The views expressed in this blog post belong solely to its author and do not necessarily reflect the views of PLOS or the PLOS journals. Please note, this is the first of three posts on the May 2017 election of the next Director General of the World Health Organization. Read part 2 here. Proposed guest posts for “Your Say” can be emailed to firstname.lastname@example.org — PLOSBLOGS
By Zaeem Ul Haq, MBBS MPH
Over the past several months, many colleagues in global health have asked who I think should be the next Director General of the World Health Organisation (WHO). I’ve also been subtly encouraged to campaign on behalf of one candidate or another. So far, I have more or less remained neutral, not only because of some conflicting loyalties (see below), but also because I hadn’t yet had a chance to analyse the candidates’ manifestos and appraise these impartially to make an informed choice. Now that I have finally found time to do this, I would like to share the reasons behind my choice – and I invite other members of the global health community to do the same.
[PLOSBLOGS Editor’s note: guest posts for “Your Say” can be emailed to email@example.com]
First, for those who haven’t followed this issue closely, a little background is in order.
In brief, the names of candidates nominated by WHO member states were announced in September 2016. During October and November, the candidates presented their vision for WHO to member states and responded to their questions. In January 2017, the WHO executive board short listed 5 candidates, who then presented their manifestos and were interviewed by the board. The top three finalists were selected and have been put forward to the world health assembly to be held in May 2017, where member states will cast their votes and elect the next DG, who will take over from Margret Chan on July 1st, 2017. These three final candidates are:
- Dr David Nabarro, nominee of the Government of the United Kingdom of Great Britain and Northern Ireland.
- Dr Sania Nishtar, nominee of the Government of Pakistan.
- Dr Tedros Adhanom Ghebreyesus, nominee of the Government of Ethiopia.
To begin, there’s no doubt that all of these finalists have top-end credentials, and that I can think of countless reasons (such as those below) to be biased for all three, which makes the choice even more difficult than it probably is for someone else.
- Two of them are nominees from my home (Pakistan) and adopted (UK) countries, so I inherently feel an obligation to support their candidature;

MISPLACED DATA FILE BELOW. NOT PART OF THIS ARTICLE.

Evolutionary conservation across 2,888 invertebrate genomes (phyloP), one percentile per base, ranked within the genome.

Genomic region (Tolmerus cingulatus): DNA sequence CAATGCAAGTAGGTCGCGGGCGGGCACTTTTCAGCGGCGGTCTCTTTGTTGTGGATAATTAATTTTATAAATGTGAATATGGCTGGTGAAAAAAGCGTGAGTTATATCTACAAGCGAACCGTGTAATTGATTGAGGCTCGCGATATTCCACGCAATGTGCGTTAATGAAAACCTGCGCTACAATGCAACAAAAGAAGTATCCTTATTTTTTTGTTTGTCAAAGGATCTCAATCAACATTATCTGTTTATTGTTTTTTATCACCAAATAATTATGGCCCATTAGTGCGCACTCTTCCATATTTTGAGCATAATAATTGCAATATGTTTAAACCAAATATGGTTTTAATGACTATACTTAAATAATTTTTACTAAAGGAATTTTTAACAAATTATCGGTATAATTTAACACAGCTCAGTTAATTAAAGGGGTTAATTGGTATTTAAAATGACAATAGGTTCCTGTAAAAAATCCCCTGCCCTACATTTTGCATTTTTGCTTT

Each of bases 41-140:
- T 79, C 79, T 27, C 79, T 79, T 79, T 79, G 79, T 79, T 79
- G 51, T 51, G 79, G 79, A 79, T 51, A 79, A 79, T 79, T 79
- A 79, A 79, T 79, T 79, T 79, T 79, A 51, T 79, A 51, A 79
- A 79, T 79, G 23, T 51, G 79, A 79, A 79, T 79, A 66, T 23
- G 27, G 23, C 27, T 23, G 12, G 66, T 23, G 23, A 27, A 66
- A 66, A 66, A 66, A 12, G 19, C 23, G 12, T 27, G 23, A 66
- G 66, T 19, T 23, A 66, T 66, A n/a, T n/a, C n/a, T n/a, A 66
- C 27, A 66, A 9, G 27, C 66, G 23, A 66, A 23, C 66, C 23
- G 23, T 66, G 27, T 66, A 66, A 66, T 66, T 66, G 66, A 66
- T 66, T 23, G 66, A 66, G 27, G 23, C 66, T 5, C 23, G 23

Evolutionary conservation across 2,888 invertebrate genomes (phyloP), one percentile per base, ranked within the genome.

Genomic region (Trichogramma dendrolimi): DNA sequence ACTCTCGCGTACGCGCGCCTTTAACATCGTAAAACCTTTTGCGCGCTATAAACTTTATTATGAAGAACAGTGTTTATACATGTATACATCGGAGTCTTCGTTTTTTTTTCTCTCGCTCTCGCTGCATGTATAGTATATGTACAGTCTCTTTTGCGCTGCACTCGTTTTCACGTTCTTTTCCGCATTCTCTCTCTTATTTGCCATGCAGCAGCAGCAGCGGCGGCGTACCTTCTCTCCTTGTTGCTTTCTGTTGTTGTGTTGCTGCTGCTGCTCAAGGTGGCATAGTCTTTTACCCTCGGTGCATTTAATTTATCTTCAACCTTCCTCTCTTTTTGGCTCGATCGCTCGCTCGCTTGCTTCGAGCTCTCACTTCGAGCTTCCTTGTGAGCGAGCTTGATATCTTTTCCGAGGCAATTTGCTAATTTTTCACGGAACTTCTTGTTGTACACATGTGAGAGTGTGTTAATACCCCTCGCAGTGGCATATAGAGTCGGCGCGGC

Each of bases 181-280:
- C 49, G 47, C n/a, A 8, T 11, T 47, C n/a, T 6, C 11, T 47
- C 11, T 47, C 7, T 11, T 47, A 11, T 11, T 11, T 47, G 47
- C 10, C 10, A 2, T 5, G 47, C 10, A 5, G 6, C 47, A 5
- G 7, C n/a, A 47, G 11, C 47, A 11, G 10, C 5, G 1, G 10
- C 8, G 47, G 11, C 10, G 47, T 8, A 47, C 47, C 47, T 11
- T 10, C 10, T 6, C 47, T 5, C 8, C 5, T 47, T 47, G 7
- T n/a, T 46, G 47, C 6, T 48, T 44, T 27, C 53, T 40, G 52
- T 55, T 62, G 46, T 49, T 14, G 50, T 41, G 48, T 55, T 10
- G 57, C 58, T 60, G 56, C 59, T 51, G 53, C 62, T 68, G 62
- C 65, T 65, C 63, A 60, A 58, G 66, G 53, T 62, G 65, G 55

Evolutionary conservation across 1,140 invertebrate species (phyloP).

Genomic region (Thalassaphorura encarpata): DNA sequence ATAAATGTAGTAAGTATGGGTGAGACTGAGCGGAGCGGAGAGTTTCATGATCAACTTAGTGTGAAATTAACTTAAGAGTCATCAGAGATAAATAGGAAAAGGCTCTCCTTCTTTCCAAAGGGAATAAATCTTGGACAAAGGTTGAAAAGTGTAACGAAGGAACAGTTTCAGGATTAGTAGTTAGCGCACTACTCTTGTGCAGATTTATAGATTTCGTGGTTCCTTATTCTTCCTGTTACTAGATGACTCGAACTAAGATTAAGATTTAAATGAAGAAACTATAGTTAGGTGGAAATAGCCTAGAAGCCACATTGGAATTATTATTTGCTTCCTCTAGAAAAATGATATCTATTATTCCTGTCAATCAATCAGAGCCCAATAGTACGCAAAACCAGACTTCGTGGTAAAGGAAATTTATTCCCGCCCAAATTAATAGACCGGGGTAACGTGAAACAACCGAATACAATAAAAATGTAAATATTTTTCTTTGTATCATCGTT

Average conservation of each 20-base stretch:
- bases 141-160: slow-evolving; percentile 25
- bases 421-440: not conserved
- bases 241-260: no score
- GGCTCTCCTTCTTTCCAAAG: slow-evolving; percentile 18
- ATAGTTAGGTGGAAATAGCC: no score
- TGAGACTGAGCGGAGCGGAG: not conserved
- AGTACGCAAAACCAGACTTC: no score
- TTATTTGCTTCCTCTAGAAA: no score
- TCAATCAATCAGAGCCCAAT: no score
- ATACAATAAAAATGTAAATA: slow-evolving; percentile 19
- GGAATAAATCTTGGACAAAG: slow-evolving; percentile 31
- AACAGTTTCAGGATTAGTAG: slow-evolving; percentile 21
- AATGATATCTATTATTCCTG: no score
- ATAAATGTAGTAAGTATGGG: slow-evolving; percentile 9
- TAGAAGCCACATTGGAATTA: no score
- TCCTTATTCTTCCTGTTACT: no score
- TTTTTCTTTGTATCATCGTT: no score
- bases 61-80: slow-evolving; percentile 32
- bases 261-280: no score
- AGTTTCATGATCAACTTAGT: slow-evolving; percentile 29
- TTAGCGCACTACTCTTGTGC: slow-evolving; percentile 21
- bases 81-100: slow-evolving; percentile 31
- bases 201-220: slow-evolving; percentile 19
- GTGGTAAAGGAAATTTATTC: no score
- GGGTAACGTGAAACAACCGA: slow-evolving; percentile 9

- One of them, Dr. Nishtar, was my teacher in MPH, the other two I can proudly say, are fellow-alumni from the London School;
- Two are medical doctors, another two public health specialists;
- One worked in the same role with the organisation that I’ve worked for over the past decade (Save the Children), another pioneered and championed the community health approach that I have worked so passionately for over the past decade;
- One is an eloquent speaker, another a proficient writer and the third an ardent practitioner;
- All three are profound thinkers and great leaders in their own right, and thus it’s impossible to make distinction based on their profiles alone.
The choice should thus be based on their track record, achievements and their vision for the World Health Organisation over the next decade. And against those benchmarks, there is a clear winner, at least from my perspective.
Dr Tedros stands out as the most promising candidate to lead the World Health Organisation at this crucial time – with ever-increasing population, political, epidemiological and environmental challenges. My top three reasons reflect the facts that:
- He has spearheaded the health sector reform in his country and providing exemplary leadership over the past decade;
- He has galvanised bilateral and multi-sectoral partnerships that culminated in his country achieving the millennium development goal for child survival;
- He has forged regional partnerships and generating global momentum for accelerating sustainable development;
Dr Tedros would be the first African to lead the WHO. As such, his hands-on experience effectively leading the national ministries of health and foreign affairs, wherein he accelerated progress towards increasing equitable access to basic health and nutrition services, will be instrumental for his governance. This experience will help ensure the WHO continues to provide global leadership to improve health outcomes and achieve sustainable development goals for health, for the hundreds of millions in need, in particular the most vulnerable and marginalised communities in Sub-Saharan Africa and in all fragile and conflict-affected states.
Zaeem Ul Haq, MBBS MPH is a public health physician who has worked over the past 15 years to improve health and nutrition outcomes for children and communities across low and middle income countries globally. Presently he is a health advisor with Save the Children, and provides strategic direction and technical support to country programmes globally, with a special focus on child survival and health systems strengthening in fragile states. He has previously worked for international organisations such as International Rescue Committee, Medecins Sans Frontineres and the Aga Khan Foundation.
The views expressed in this blog post belong solely to its author and do not necessarily reflect the views of PLOS or the PLOS journals.